Tuesday, September 29, 2015

"Christians Aren't Perfect" When It's Convenient

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I recently saw an image like the one above being shared on social media. It says "Christians aren't perfect... just forgiven." Actually, the version I saw added a bunch more, about "When I say I'm a Christian, I'm not saying I'm better than anyone else, I'm saying I'm weak and I need God" and so on.

Yeah, and I'm not okay with this.

By itself, "Christians aren't perfect" is a true statement, and something all Christians should remember. Being humble, being honest about your mistakes- those are all good things.


Has anyone else noticed that the phrase "Christians aren't perfect" only tends to come out when a Christian did something bad and someone is trying to convince us that it doesn't matter?

Y'all remember when we found out that Josh Duggar had molested 5 girls when he was a teenager? Christians on my facebook page shared a blog post that basically said, "Geez, you guys, why is anyone surprised by this? We have never claimed Christians are perfect! Of course Josh Duggar is a sinner, and we are all sinners! Nothing to see here!"

(And then "the world", which, as we all know, has abandoned the very concept of morality, argued that molesting children is a big f***ing deal and yeah we know no one is perfect but we're pretty sure "don't molest children" is a reasonable expectation.)

When a Christian does something bad, Christians all want to talk about "it's not a big deal, because Christians aren't perfect."

But what about when they want to tell other people how to live their lives?

Christians want to tell everybody who's not allowed to have sex with whom. "The bible is clear," they say. In other words, "my understanding of God's laws about sex is perfect."

And then there's evangelism. Christians know that everyone needs Jesus, and that your life definitely sucks if you don't have a personal relationship with Jesus. And then a non-Christian says "no, I'm fine. I don't have a 'God-shaped hole in my heart'." Ah, but the Christian knows not to believe it. The Christian knows- with perfect certainty- that no one can be truly happy without believing the correct things about Jesus.

Every time Christians judge someone and say "this person is sinning", every time Christians judge someone and say "this person is not a real Christian." What they're really saying is "My definition of 'sin' is perfect. My definition of 'Christian' is perfect."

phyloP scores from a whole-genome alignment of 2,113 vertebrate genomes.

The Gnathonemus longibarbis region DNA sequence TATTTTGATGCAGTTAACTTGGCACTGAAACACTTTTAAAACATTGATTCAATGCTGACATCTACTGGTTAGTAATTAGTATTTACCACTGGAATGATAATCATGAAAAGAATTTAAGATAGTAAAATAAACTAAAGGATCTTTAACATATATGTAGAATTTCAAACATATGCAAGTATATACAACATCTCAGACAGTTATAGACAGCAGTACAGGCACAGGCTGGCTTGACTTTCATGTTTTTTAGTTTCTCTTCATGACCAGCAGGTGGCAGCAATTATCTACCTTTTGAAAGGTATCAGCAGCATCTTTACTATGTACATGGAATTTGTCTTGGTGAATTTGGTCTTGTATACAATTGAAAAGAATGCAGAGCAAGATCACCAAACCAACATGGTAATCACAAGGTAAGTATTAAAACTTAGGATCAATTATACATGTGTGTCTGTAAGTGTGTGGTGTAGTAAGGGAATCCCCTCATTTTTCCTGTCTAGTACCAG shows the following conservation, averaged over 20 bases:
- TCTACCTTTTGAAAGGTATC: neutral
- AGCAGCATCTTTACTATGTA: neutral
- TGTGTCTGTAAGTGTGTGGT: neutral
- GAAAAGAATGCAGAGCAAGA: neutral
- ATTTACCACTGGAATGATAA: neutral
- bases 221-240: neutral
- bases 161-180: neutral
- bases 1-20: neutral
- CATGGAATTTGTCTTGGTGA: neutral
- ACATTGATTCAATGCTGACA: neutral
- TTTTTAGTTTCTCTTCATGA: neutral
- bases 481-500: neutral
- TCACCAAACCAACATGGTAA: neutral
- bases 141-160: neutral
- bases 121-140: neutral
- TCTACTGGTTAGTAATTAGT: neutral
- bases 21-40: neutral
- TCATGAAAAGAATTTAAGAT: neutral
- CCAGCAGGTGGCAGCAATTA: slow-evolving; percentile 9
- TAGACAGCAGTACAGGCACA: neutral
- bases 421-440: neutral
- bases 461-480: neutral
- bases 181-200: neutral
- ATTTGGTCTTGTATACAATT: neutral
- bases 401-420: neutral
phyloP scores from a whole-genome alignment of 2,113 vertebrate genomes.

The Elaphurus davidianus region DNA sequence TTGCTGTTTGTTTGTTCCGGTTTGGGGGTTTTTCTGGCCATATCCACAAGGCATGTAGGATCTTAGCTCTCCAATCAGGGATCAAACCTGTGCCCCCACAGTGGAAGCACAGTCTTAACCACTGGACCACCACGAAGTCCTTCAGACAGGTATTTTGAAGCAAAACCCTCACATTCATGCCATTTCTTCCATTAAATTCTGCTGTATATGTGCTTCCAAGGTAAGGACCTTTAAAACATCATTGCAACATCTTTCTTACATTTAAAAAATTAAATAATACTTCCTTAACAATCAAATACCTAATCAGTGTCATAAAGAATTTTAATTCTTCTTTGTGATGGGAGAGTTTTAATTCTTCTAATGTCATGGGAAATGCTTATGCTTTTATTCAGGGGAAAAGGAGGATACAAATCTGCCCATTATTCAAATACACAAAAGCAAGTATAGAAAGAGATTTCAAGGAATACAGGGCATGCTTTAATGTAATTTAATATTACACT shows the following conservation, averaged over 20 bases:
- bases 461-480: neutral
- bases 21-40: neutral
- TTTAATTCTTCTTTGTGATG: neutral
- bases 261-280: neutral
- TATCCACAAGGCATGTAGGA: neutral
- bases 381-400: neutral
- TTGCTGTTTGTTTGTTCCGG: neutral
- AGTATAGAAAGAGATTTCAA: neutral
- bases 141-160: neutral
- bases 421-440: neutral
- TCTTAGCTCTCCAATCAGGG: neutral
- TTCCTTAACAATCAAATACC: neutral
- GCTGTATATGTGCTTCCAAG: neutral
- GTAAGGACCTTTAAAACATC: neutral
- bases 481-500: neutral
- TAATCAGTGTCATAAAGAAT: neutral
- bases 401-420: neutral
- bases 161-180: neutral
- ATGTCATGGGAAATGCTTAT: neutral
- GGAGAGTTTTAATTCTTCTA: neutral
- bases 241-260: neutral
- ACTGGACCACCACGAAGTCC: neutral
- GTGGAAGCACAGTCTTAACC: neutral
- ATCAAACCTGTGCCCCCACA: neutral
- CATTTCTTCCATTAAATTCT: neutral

What they're really saying is "Christians aren't perfect, but are still perfectly qualified to tell everybody else how to live their lives."

And I just realized, that's the whole point.

When they say "Christians aren't perfect" they're only talking about behavior. They're only saying "we don't follow the rules all the time", not "we might be wrong about what the rules are." 

Wow. Suddenly "Christians aren't perfect" doesn't sound humble at all. What it really means is "we know all the right answers, you'd better listen to us... oh but don't expect us to actually obey all these rules we talk about, we're not perfect ya know."

Yeah, okay. Then they wonder why "the world" thinks we're judgmental.

"Christians aren't perfect. They just want you to be." Image source.

Monday, September 28, 2015


A tiger swimming. Image source.
1. 8 Exonerated Prisoners on Their First Week Out (posted September 10) "Then I got up to leave, and every step that I took, nobody stopped me."

2. The Dad Who Wrote a Check Using “Common Core” Math Doesn’t Know What He’s Talking About (posted September 21) "That’s what great math students learn how to do, too. They see a problem and they just know how to manipulate the information at their disposal. They knew how to step away from the algorithms. They didn’t need a “recipe” because they understood how to mess around with the numbers to get the answer they wanted."

3. #MasculinitySoFragile Hashtag Highlights Toxic Masculinity’s Weak Points (posted September 23) "#MasculinitySoFragile Guys have to say "no homo" when showing affection to another guy, which is like saying "no Oedipus" when u hug ur mom."

4. Evangelical Conference on Transgender “Confusion” Has Zero Transgender Speakers (posted September 23) "This isn’t a conference; this is the active plotting of maltreatment that could have deadly consequences."